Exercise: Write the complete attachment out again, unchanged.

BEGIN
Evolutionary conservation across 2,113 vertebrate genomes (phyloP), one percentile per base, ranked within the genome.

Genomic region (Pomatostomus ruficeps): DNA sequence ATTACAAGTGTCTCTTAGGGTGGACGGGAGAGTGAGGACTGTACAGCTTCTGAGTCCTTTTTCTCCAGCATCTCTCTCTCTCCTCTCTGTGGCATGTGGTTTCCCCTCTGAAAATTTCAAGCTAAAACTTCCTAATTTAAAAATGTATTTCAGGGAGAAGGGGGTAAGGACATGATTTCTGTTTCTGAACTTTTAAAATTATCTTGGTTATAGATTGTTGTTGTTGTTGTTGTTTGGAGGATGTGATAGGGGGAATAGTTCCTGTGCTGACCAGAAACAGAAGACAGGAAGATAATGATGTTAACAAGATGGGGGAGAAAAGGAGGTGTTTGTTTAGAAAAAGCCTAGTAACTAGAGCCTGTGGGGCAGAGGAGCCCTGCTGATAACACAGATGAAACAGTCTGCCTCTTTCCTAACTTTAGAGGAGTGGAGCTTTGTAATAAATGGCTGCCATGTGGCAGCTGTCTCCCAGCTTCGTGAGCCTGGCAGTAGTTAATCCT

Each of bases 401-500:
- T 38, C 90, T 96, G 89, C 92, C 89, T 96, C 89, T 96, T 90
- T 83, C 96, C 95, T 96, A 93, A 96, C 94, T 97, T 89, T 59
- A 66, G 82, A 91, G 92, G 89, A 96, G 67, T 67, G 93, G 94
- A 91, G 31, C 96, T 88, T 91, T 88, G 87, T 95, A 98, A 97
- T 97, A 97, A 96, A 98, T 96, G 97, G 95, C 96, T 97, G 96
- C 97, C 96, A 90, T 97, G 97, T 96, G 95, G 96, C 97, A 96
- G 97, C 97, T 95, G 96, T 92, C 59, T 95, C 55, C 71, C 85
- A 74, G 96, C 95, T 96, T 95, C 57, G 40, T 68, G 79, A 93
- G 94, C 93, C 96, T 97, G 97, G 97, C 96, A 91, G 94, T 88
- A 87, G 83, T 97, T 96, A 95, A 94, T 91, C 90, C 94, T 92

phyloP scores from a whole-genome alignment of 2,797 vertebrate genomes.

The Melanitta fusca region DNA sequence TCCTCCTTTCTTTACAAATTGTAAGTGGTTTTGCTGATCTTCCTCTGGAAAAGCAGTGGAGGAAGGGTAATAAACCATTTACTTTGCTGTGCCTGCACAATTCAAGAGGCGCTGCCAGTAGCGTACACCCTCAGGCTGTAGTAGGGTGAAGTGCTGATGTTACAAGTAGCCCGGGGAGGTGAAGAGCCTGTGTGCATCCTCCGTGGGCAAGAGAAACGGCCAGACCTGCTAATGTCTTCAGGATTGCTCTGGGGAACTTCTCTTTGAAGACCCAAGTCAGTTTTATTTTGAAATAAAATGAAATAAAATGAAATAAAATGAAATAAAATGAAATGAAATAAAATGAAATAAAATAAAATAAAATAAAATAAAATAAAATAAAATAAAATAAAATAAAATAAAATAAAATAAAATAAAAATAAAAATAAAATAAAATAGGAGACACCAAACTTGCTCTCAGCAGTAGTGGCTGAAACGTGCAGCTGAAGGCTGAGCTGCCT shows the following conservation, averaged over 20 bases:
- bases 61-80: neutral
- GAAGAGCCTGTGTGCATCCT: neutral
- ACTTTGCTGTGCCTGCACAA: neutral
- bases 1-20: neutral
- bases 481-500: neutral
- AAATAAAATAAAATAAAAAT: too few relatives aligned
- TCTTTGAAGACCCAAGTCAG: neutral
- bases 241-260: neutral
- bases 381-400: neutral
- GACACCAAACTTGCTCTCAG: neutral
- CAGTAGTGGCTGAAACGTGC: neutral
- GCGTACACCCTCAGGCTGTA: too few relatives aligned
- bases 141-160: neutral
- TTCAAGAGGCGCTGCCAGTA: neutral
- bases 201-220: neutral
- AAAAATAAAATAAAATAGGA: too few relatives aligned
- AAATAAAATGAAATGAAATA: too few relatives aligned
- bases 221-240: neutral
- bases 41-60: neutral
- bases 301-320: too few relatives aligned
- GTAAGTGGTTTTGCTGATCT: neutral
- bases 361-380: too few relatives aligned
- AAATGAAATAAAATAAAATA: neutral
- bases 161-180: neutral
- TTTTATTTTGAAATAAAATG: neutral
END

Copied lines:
Evolutionary conservation across 2,113 vertebrate genomes (phyloP), one percentile per base, ranked within the genome.

Genomic region (Pomatostomus ruficeps): DNA sequence ATTACAAGTGTCTCTTAGGGTGGACGGGAGAGTGAGGACTGTACAGCTTCTGAGTCCTTTTTCTCCAGCATCTCTCTCTCTCCTCTCTGTGGCATGTGGTTTCCCCTCTGAAAATTTCAAGCTAAAACTTCCTAATTTAAAAATGTATTTCAGGGAGAAGGGGGTAAGGACATGATTTCTGTTTCTGAACTTTTAAAATTATCTTGGTTATAGATTGTTGTTGTTGTTGTTGTTTGGAGGATGTGATAGGGGGAATAGTTCCTGTGCTGACCAGAAACAGAAGACAGGAAGATAATGATGTTAACAAGATGGGGGAGAAAAGGAGGTGTTTGTTTAGAAAAAGCCTAGTAACTAGAGCCTGTGGGGCAGAGGAGCCCTGCTGATAACACAGATGAAACAGTCTGCCTCTTTCCTAACTTTAGAGGAGTGGAGCTTTGTAATAAATGGCTGCCATGTGGCAGCTGTCTCCCAGCTTCGTGAGCCTGGCAGTAGTTAATCCT

Each of bases 401-500:
- T 38, C 90, T 96, G 89, C 92, C 89, T 96, C 89, T 96, T 90
- T 83, C 96, C 95, T 96, A 93, A 96, C 94, T 97, T 89, T 59
- A 66, G 82, A 91, G 92, G 89, A 96, G 67, T 67, G 93, G 94
- A 91, G 31, C 96, T 88, T 91, T 88, G 87, T 95, A 98, A 97
- T 97, A 97, A 96, A 98, T 96, G 97, G 95, C 96, T 97, G 96
- C 97, C 96, A 90, T 97, G 97, T 96, G 95, G 96, C 97, A 96
- G 97, C 97, T 95, G 96, T 92, C 59, T 95, C 55, C 71, C 85
- A 74, G 96, C 95, T 96, T 95, C 57, G 40, T 68, G 79, A 93
- G 94, C 93, C 96, T 97, G 97, G 97, C 96, A 91, G 94, T 88
- A 87, G 83, T 97, T 96, A 95, A 94, T 91, C 90, C 94, T 92

phyloP scores from a whole-genome alignment of 2,797 vertebrate genomes.

The Melanitta fusca region DNA sequence TCCTCCTTTCTTTACAAATTGTAAGTGGTTTTGCTGATCTTCCTCTGGAAAAGCAGTGGAGGAAGGGTAATAAACCATTTACTTTGCTGTGCCTGCACAATTCAAGAGGCGCTGCCAGTAGCGTACACCCTCAGGCTGTAGTAGGGTGAAGTGCTGATGTTACAAGTAGCCCGGGGAGGTGAAGAGCCTGTGTGCATCCTCCGTGGGCAAGAGAAACGGCCAGACCTGCTAATGTCTTCAGGATTGCTCTGGGGAACTTCTCTTTGAAGACCCAAGTCAGTTTTATTTTGAAATAAAATGAAATAAAATGAAATAAAATGAAATAAAATGAAATGAAATAAAATGAAATAAAATAAAATAAAATAAAATAAAATAAAATAAAATAAAATAAAATAAAATAAAATAAAATAAAATAAAAATAAAAATAAAATAAAATAGGAGACACCAAACTTGCTCTCAGCAGTAGTGGCTGAAACGTGCAGCTGAAGGCTGAGCTGCCT shows the following conservation, averaged over 20 bases:
- bases 61-80: neutral
- GAAGAGCCTGTGTGCATCCT: neutral
- ACTTTGCTGTGCCTGCACAA: neutral
- bases 1-20: neutral
- bases 481-500: neutral
- AAATAAAATAAAATAAAAAT: too few relatives aligned
- TCTTTGAAGACCCAAGTCAG: neutral
- bases 241-260: neutral
- bases 381-400: neutral
- GACACCAAACTTGCTCTCAG: neutral
- CAGTAGTGGCTGAAACGTGC: neutral
- GCGTACACCCTCAGGCTGTA: too few relatives aligned
- bases 141-160: neutral
- TTCAAGAGGCGCTGCCAGTA: neutral
- bases 201-220: neutral
- AAAAATAAAATAAAATAGGA: too few relatives aligned
- AAATAAAATGAAATGAAATA: too few relatives aligned
- bases 221-240: neutral
- bases 41-60: neutral
- bases 301-320: too few relatives aligned
- GTAAGTGGTTTTGCTGATCT: neutral
- bases 361-380: too few relatives aligned
- AAATGAAATAAAATAAAATA: neutral
- bases 161-180: neutral
- TTTTATTTTGAAATAAAATG: neutral